Neuromuscularskeletal Rehabilitation with AIS
Active Isolated Stretching: The Mattes Method, is being practiced worldwide. AIS is healing not only for fascia, muscles, and joint range of motion, but for neurological diseases as well. Unlike many other treatments, this scientific method involves both the brain and muscles, increasing the quickness and effectiveness of the results. Due to its neuromuscular re-programming component, AIS can take away symptoms that even to the medical community seem impossible. Therapists using AIS have seen reverses in serious diseases such as Multiple Sclerosis and Parkinson’s.
According to Dr. Haggquist, optimizing performance and full recovery has to follow five basic principles:
1. Address pain or discomfort
2. Restore range of motion at the joint
3. Re-establish the normal neuromuscular pathways reconnecting the brain to the muscle
4. Strength and conditioning
5. Return to function
AIS fulfills all the first four principles simultaneously and makes the fifth, return to function, possible.
Other forms of rehabilitation and stretching such as Active Release Technique (ART) and Proprioceptive Neuromuscular Facilitation (PNF) can facilitate pain relief, but do not satisfy all NMSk principles. ART, a system involving trigger points, works to relieve muscle tension, but does not address neuromuscular reprogramming. PNF stretching, based on isometrics, tires out the muscle fibers so they are forced to relax, relying on muscle fatigue for lengthening. The range of motion provided by PNF is increased, however, has a short-term duration and can result in damage of the tissues.
Active Isolated Stretching is able to generate lengthening with elasticity, to more effectively prevent injury, increase range of motion in the joints, and provide optimal function, as well as addressing neuromuscular reprogramming.
Why it lasts
AIS requires that you be active during the stretch. The Sherrington’s Law of Reciprocal Inhibition states that when the muscle on one side of a joint is contracted, the muscle on the opposite side sends a neurological signal to relax or release. Traditional stretches such as bending down and touching your toes, or lifting a straight leg up on a bench, are eccentric contractions. In other words, the same muscle that is being stretched has to contract in order to stabilize the body. A muscle in a state of contraction cannot relax.
Actively engaging the muscles trains them to retain their achieved range of motion. The proprioceptors, or “muscle memory cells,” store the information that occurs during each progression of the movement in a series.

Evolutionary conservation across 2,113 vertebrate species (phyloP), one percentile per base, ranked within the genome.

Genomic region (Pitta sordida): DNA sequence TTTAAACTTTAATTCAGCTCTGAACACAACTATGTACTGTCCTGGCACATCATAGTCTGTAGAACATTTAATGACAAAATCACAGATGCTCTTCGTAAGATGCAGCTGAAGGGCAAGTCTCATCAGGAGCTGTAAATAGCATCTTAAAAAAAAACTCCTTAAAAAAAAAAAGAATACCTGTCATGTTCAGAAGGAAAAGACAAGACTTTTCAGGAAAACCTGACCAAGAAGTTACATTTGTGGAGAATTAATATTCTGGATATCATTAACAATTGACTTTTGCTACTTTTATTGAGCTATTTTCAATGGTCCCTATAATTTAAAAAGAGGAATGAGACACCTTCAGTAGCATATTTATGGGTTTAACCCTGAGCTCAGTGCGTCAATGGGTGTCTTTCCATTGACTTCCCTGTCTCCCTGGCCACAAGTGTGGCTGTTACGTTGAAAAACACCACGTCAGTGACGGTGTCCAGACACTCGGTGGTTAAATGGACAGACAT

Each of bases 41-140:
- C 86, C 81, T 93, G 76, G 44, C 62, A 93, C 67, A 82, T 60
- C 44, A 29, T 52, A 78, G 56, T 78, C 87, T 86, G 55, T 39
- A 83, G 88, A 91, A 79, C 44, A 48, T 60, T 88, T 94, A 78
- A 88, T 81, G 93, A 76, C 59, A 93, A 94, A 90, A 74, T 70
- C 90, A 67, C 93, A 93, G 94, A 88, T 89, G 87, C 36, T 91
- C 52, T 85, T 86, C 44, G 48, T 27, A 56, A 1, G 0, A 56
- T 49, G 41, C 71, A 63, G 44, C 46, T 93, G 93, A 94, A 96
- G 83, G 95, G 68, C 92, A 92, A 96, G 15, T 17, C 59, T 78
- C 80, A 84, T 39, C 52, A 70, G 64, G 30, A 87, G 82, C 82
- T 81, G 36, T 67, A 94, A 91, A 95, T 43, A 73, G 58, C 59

In practices such as massage and static stretching, the movements are passive. They do not require muscle engagement, as a result what was gained can be quickly lost.
When to use it
AIS can be a sport specific warm up and/or cool down. With other forms of stretching, it is necessary to warm up the tissues prior to the stretch itself. Since AIS requires active engagement of the muscle, the tissues are already being warmed with every movement. Each specific repetition flushes the muscles, tendons and fascia with warm oxygen-rich blood, a proper warm up before any activity. By warming up the tissues throughout their active length before physical activity, AIS reduces the risk of muscle strain or tear. After exercising, AIS reduces muscle soreness through drainage of lymph, flushing out lactic acid.
AIS should be used immediately after a soft tissue injury. Contrary to the belief that a soft tissue injury should be immobilized, the sooner the muscle fibers are aligned the quicker the recovery will be. It is best to treat the injury immediately, before the scar tissue forms and inflammation takes away the joint’s range of motion.
From the many runners we have worked with, we have seen increased stride length, decreased running times, fuller use of the foot, more elasticity, and greater range of motion. AIS allows athletes to optimize their potential and specify their training while using simple stretches. Runner, John Windle, said “After only three sessions with Diane Waye my stride lengthened so my running speed increased by over a minute a mile and I felt less tired and sore afterwards, even after a 10.7 mile race over hills at altitude in Tahoe.”
AIS can be performed in either a clinic or home setting. It can be practiced with or without the help of a therapist. It is practical. It is based on sound scientific principles. It can be learned from an AIS therapist, or the Mattes book. Even daily 10 minutes sessions can make a difference, preventing injury, allowing for performance enhancement, as well as general health and flexibility. As DaVinci once said, “Simplicity is the ultimate sophistication.” This simple technique will change the way your body responds.